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PostWed Oct 02, 2019 9:15 pm 
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i have a nikon d800 (FF) that i found on sale for a great price.

nikkor f/2.8 lens 24-70.

i feel like it shoots slow for a given aperture. for example, i shot a picture of my laptop screen using shutter priority mode:
f/4.5 1/8s 100 ISO @ 24mm

laptop screen occupied my full viewfinder and is pretty bright. exposure came out as it should. yet, the 1/8s seems very slow to me. i have found this to be true at many settings, indoor and out. i end up with a lot of blurry kid pics because i normally shoot aperture mode because i like to control that element the most and don't bother with full M mode.

most indoor shots with decent light seem to be in the f/5 range with ISO at 5000 and the shutter speed is slow enough that i am getting blur. maybe user error. i dunno.

any thoughts?
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Bosterson
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PostWed Oct 02, 2019 9:42 pm 
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Trying to parse your question... The D800 "shoots slow" for an aperture, but you think the exposure is correct. Exposure is exposure, and there are only 3 elements of it: shutter speed, aperture, and ISO. So it sounds like what's happening is you feel like the camera is choosing too slow of a shutter speed for the exposure combination you want. I'm not familiar with that camera specifically, but check the Auto ISO settings. Is it limited to a low ISO cap, causing it to choose slow shutter speeds indoors? Not sure what you mean by indoor shots seeming "to be in the f/5 range" using aperture priority - you are controlling the f-stop. There is shockingly little light indoors (inverse square law, and a light bulb is waaaay less bright than the sun). Being able to take good photos at ISO 5000 is like living in the future - this was not possible with film. If you're getting blur at ISO 5000, try using a larger aperture than f/5. Blur (motion? camera shake?) is possible or likely at a shutter speeds less than 1/focal length, so if you're shooting < 1/25th at the wide end on that lens, you could still have a fuzzy picture, especially if your subject is moving or you don't have a steady hand or are not holding the camera solidly. (Brace your left elbow against your chest to support the lens-support arm if you're shooting at low speeds. Hit the shutter while exhaling.) But for your laptop screen pic, that exposure combination seems very reasonable - ISO 100 is not fast at all, and you were shooting at f/4.5, so 1/8th seems reasonable. Try putting the camera into full program mode for a while and see if it behaves differently. Ultimately, if the exposure looks correct, then if your shutter speeds are too low it's an issue with the exposure settings. Outdoor light notwithstanding, if you're getting too much camera shake indoors and don't want to go to high ISOs (5000 is "high"), get a stabilized lens. There's a reason people photos indoors are (prior to phones and software-based photography) traditionally shot with flash.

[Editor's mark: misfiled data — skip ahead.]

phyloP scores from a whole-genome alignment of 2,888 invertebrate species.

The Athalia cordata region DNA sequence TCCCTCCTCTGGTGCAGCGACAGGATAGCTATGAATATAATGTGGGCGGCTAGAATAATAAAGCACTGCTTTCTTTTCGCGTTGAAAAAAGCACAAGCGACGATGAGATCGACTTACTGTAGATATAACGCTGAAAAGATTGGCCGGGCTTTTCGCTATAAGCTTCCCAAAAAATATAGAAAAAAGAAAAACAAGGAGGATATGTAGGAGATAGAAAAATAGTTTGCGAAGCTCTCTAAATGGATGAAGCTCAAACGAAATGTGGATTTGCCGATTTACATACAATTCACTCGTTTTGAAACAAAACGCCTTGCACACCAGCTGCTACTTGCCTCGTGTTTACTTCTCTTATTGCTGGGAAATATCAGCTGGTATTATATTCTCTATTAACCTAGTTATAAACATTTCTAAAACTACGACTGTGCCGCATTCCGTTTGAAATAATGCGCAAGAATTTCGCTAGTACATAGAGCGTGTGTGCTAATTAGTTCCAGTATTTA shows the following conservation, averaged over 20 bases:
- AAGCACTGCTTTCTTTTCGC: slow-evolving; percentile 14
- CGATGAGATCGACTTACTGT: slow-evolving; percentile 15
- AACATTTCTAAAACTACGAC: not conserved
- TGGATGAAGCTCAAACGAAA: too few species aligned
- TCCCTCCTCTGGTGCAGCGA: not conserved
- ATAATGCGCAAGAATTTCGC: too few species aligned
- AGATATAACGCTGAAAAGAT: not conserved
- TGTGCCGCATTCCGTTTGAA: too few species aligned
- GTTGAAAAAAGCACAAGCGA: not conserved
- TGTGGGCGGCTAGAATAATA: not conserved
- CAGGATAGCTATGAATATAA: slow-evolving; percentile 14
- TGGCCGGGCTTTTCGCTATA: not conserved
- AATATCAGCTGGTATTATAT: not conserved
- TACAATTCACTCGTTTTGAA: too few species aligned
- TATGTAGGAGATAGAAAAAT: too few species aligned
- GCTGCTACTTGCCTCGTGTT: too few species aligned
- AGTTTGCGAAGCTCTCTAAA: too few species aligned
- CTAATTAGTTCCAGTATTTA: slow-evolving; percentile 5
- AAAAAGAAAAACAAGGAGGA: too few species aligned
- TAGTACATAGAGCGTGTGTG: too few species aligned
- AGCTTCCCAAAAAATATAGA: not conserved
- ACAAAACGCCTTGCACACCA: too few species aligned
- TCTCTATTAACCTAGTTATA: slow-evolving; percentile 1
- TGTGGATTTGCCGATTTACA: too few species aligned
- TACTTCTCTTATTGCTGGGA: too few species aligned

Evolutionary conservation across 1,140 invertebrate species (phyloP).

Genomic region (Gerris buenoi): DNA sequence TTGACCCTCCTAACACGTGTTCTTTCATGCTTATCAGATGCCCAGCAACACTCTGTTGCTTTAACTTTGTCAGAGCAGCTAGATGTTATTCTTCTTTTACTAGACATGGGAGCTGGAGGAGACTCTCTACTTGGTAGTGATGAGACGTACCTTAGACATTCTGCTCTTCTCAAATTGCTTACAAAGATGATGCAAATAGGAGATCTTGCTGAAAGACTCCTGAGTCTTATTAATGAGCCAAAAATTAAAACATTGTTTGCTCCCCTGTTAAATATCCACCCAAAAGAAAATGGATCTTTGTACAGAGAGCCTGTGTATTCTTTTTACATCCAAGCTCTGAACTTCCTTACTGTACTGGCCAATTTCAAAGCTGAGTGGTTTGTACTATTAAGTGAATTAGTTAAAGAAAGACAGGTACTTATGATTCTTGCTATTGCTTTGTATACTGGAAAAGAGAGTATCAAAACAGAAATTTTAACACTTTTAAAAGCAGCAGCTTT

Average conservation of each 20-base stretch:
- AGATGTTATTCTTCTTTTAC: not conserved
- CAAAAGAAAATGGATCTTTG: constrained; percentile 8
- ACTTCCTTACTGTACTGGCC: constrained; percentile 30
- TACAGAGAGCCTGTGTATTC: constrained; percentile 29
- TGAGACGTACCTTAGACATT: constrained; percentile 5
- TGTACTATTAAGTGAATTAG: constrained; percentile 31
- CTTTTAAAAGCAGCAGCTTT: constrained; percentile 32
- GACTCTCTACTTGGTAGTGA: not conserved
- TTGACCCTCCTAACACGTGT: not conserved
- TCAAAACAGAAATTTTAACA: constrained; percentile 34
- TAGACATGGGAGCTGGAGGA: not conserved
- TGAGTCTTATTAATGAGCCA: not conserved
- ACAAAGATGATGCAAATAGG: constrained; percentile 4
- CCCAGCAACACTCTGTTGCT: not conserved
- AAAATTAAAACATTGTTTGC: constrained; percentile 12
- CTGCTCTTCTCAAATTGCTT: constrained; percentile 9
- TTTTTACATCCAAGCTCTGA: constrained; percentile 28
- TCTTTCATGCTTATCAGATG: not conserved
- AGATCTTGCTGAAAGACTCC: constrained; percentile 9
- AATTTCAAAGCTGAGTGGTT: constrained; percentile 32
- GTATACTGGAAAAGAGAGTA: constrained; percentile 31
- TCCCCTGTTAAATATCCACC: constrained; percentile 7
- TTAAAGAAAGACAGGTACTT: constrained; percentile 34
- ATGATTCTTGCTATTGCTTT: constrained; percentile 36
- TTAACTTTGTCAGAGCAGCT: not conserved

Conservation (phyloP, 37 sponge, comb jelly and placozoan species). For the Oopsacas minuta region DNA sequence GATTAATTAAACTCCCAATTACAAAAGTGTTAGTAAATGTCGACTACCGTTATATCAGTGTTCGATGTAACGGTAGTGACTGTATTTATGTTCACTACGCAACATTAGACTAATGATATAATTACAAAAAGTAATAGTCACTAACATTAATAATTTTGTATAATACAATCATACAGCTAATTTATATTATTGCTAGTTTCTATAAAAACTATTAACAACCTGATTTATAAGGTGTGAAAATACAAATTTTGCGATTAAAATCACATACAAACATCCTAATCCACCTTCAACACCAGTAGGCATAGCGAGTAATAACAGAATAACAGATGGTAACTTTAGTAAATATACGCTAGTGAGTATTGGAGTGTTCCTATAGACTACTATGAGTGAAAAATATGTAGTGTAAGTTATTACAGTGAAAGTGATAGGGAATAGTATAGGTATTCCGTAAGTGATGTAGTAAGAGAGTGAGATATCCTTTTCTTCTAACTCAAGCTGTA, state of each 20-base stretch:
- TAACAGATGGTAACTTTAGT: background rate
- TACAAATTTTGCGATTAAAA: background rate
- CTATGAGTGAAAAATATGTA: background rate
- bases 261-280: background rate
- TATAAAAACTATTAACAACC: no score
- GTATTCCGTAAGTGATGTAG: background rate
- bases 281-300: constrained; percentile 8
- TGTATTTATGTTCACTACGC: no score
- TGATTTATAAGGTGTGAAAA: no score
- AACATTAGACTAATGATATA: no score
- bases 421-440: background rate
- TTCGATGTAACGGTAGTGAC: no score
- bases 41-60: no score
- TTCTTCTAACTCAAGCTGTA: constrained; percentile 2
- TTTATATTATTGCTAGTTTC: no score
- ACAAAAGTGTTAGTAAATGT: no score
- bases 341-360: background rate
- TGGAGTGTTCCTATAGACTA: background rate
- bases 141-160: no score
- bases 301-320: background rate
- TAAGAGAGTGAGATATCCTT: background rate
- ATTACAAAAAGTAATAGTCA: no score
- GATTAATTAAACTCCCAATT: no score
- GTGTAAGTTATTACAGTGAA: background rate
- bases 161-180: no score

Edit: postscript: reread your post - you shot the laptop screen in shutter priority? So you chose 1/8th, not the camera...?

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PostThu Oct 03, 2019 7:40 am 
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do you know what metering mode the camera is set to right now? you have Spot, Center Weighted and Matrix. these along with the ISO settings can really affect the shutter speed. is your 28-70 a newer version with image stabilization?
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PostThu Oct 03, 2019 5:41 pm 
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try using Matrix and ISO around 400
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PostFri Oct 04, 2019 2:18 pm